If you open all the doors in a house (except doors to outside, obviously) and turn the AC on to cool the entire house, will the floor above the AC get cooler or hotter?
I can't imagine it would have much effect on the floors above either way. Probably cooler, but I could be totally wrong.
It's weird because when I walk between floors the difference is immediate, I am not even halfway down the stairs and suddenly it's much cooler. I have to wonder if the AC is simply useless for cooling above floors, or, it's actually making above floors hotter. But I need to know.
edit: For the record I am only talking about 1 floor above. So basically 2 floors are involved. (the floor with the AC, and the floor above) Edited the original post to reflect that. (i.e. I replaced the words "floors above" with "floor above")
Do you only have a single AC? Man, must suck to live in places that don't normally get hot.
All I have to offer to the conversation is that warm air rises, but I'm not sure exactly how an AC cools, so I can't answer your science question with enough confidence.
But unless you have a very very strong AC with massive capacity and a tiny house and the cooling required (temp difference to outside + insulation factor) is small, the top rooms are unlikely to notice any appreciable difference. So in most cases it won't do jack shit for upper floors.
Well generally speaking, heat rises. So yeah, the second floor would probably stay fairly hot. I mean with natural airflow throughout the house i'd imagine it'll eventually get cooler upstairs but it'll take awhile.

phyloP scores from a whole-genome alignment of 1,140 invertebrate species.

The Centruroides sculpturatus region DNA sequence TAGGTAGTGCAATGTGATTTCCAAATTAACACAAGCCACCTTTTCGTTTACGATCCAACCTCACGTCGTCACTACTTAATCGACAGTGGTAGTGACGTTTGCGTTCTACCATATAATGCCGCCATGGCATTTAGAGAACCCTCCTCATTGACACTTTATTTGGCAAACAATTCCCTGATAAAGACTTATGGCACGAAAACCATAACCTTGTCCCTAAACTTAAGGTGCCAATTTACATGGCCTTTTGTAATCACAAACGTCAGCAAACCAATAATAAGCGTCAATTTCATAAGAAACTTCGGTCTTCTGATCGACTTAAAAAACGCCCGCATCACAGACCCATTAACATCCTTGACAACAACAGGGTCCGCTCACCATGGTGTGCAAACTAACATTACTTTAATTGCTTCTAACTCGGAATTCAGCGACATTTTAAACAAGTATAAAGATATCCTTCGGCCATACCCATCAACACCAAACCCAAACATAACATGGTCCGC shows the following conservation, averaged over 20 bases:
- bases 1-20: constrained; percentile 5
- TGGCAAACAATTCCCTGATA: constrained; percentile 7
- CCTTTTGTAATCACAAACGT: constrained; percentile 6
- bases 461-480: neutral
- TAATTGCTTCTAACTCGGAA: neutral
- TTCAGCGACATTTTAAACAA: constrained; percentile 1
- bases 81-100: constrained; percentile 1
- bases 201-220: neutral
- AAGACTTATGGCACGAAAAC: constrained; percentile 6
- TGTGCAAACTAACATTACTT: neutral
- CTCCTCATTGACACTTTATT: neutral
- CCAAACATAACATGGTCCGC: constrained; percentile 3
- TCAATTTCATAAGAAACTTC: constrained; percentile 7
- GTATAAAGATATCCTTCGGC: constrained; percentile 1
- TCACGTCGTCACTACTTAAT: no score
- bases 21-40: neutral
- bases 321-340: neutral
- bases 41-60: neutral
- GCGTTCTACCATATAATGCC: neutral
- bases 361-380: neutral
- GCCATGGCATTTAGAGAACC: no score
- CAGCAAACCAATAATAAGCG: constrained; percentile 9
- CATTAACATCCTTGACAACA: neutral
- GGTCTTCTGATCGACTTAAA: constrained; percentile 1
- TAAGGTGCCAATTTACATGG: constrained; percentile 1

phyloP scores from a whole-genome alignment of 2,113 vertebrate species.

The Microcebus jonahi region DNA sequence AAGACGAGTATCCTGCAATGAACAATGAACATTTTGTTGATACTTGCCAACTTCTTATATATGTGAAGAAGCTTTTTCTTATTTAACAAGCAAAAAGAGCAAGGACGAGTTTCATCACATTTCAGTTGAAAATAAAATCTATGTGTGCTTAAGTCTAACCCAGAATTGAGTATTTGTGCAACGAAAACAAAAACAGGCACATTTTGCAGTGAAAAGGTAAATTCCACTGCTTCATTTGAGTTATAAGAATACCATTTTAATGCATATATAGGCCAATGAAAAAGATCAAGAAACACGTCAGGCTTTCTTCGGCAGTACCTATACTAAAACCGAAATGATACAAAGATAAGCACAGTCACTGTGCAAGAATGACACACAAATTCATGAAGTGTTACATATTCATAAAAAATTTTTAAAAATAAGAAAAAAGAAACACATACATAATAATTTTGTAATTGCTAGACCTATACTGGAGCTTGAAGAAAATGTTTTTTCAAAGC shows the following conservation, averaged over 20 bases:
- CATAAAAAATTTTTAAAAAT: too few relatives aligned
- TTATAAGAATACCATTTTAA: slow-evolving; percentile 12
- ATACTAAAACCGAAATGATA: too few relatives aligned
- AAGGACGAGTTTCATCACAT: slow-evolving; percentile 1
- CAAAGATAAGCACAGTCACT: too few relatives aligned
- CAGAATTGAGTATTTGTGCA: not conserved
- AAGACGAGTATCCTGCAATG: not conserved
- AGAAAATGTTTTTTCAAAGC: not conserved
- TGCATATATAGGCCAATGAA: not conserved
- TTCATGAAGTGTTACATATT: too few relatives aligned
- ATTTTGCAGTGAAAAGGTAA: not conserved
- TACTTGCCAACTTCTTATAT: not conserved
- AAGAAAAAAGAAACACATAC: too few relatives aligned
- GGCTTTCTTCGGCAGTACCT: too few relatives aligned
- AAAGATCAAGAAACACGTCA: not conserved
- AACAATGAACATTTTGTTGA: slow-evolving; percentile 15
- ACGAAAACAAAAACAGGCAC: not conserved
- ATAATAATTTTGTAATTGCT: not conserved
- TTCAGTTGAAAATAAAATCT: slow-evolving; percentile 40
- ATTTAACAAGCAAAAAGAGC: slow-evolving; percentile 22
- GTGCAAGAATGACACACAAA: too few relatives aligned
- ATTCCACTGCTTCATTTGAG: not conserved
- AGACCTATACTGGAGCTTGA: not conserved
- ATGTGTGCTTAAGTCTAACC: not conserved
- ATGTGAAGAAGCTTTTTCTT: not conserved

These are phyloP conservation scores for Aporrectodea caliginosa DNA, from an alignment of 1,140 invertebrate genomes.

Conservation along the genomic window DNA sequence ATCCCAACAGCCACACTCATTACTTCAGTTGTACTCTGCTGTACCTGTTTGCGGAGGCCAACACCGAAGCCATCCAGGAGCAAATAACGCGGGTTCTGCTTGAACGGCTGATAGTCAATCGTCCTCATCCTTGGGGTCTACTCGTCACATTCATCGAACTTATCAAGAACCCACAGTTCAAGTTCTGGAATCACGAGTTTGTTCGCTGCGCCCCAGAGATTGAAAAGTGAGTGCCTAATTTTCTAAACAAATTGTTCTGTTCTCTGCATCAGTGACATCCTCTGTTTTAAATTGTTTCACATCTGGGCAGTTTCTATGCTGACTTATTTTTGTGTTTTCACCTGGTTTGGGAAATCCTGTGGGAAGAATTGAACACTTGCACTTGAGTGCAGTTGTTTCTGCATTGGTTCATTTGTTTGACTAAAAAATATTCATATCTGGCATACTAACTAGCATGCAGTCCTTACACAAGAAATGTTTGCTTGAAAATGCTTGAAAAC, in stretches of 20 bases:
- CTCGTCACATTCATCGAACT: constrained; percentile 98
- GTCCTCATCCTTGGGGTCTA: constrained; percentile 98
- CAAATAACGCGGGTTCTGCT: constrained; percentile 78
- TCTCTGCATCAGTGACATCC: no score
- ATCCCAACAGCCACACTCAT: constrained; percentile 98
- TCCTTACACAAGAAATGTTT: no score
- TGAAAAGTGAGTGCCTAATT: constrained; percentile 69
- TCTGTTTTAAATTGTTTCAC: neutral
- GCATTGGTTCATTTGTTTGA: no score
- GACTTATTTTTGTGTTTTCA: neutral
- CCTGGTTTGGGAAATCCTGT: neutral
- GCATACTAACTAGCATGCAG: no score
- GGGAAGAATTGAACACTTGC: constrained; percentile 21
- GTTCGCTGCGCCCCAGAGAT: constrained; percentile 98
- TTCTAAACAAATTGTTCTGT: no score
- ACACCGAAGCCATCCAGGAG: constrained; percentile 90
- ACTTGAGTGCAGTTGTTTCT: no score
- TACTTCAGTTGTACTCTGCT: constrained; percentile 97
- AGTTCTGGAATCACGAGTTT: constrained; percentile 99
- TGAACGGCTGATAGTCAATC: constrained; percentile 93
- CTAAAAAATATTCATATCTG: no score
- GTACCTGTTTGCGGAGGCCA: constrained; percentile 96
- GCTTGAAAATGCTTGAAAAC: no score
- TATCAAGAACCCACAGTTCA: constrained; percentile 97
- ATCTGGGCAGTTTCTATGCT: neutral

If a second AC unit isn't possible at the moment, maybe putting it upstairs might be the best bet.
It won't make the 2nd floor hotter, but it probably won't cool it much either.
The 2nd floor is always going to be hotter because the sun is heating up your roof and turning the attic into an oven, unless you have some extremely good attic insulation and venting, the top floors of the house will be greatly affected by that heat.
@kidavenger: Well, and by natural convection - the warm air wants to rise (less dense) and the cool air wants to sink (more dense), so without some sort of 'active' (read: fan) way of moving the cold air up, chances are the second story won't get cool.
As to the ways ACs work - it's just a 'heat mover'. Since we all know energy (in this case, heat) can neither be created nor destroyed (with few exceptions and certainly not under living room conditions..), an AC unit simply moves the heat outside (via the coolant), bleeds it off into the atmosphere, then grabs more and repeats the process.
Here's the trick to 2 story homes with 1 AC unit: You have to set the thermostat (assuming it is downstairs) cooler than normal in order to try and get the upstairs at the level you need. Of course this will just cause the downstairs to be colder than you would probably like and the AC unit may or may not be able to keep up.
Like other people have mentioned, heat rises. The temperature near the thermostat is what you wanted so it shuts off. Now there's nothing but heat starting to build up top until the next time the thermostat kicks in because the downstairs got warm enough. The floors will have the same temperature in the summertime so you have to compensate somehow.
Personally, I just recommend getting a good standing fan and pointing it at you. That right there will fee like a 5 degree difference. I bought this from Lowe's and helped a lot when during that last heat wave we had of 110º for a week and a half.
I think it is less the power of the AC and more the power of the fans. Very little of that air upstairs is going to flow down to be replaced by cooler air. Maybe if you had fans upstairs circulating the air down the stairs.
The AC itself isn't going to make the up stairs hotter. Might not make it cooler though.